The province, recognizing the sometimes slow pace of the building permit process, is directing $15 million to help local governments keep things moving.
The B.C. Ministry of Municipal Affairs, in a press release Wednesday, Sept. 1, announced that the City of Nanaimo, the Regional District of Nanaimo, Islands Trust and 40 other local governments around the province would be receiving grants to streamline housing approvals.
“Local governments play a critical role in making sure the housing people need in their communities is built quickly and meets local needs,” said Josie Osborne, minister of municipal affairs, in the release. “These grants will help them do critical work to modernize development permitting and approvals by removing barriers and streamlining processes.”
The City of Nanaimo is receiving $500,000, with which it will establish an online application portal and dashboard for reviewing existing processes and associated bylaws, and develop standard templates and guidelines, according to the news release. The municipality is also establishing a joint city-industry building permit advisory working group to work with the development sector to try to make improvements to the approvals process.
The city’s manager of current planning Lainya Rowett reported to city council this week that building permit processing times over the first seven months of 2021 averaged nine weeks for new single-family dwellings and 16 weeks for commercial, multi-family, industrial and institutional projects. Development permits for form and character averaged 28 weeks, development variance permits averaged nine weeks and re-zoning permits averaged 61 weeks.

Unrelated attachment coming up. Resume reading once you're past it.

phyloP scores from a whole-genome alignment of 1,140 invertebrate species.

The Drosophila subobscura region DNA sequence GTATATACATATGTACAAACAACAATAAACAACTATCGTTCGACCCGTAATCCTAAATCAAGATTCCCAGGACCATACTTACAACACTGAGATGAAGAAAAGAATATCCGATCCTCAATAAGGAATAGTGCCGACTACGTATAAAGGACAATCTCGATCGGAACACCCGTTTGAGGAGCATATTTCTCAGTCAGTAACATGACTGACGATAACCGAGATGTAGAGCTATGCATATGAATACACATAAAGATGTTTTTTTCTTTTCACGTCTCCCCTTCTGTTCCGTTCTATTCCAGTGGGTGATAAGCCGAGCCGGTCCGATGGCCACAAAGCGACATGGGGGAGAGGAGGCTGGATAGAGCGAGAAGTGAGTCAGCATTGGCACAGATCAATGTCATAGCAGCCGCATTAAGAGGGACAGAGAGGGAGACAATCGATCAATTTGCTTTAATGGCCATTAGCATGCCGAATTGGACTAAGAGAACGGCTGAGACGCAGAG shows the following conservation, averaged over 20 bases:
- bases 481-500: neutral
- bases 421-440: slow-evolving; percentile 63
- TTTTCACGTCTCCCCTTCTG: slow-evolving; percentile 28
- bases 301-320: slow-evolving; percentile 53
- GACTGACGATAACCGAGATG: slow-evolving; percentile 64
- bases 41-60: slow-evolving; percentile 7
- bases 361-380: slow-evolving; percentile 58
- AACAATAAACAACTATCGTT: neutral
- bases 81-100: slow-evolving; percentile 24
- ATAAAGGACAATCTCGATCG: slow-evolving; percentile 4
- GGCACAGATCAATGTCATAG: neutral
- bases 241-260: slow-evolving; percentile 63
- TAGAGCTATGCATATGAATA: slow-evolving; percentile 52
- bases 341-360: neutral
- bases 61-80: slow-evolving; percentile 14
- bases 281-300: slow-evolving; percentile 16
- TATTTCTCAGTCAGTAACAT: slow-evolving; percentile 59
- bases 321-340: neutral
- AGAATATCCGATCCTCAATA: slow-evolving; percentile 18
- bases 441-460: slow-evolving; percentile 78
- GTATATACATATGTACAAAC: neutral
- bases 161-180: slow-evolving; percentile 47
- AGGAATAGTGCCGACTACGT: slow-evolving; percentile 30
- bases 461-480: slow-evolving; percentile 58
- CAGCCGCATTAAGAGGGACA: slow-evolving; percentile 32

Rowett said those wait times can fluctuate, and pointed to a number of reasons including busy staff and requirements to address public comments and design advisory panel recommendations and obtain provincial approvals. She noted that wait times are also inflated due to delays on the applicants’ end. She pointed out that on 13 ‘outlier’ applications, city staff spent an average of six months on each application waiting for responses.
Nanaimo Mayor Leonard Krog said in the press release that the grant would help reduce permit processing times, improve the transparency of the process, and provide clear and consistent application requirements.
“The pace of development in Nanaimo in recent years demonstrates that the city is a great place to live and invest in,” the mayor said.
The RDN is getting $457,000 for a property database update and efficiency improvements, and the regional district noted in a separate news release that it is seeking a system to improve efficiency of the development approval process and allow applicants to review the status of their applications online.
The regional district says it processes more than 700 permit applications annually and “the number of complex development applications and inquiries is increasing.”
RDN chairman Tyler Brown said in the release that the regional district understands the needs for businesses and individuals to receive timely responses to their applications and related inquiries.
“The grant enables the RDN to conduct a strategic needs assessment to find the best technological solution to respond to the hundreds of applications received each year,” he said. “The assessment phase of the project will ensure priorities identified by the public are addressed while also confirming technical and implementation requirements can be met.”
Islands Trust is receiving $368,000 to improve its development application service delivery and for related technology improvements.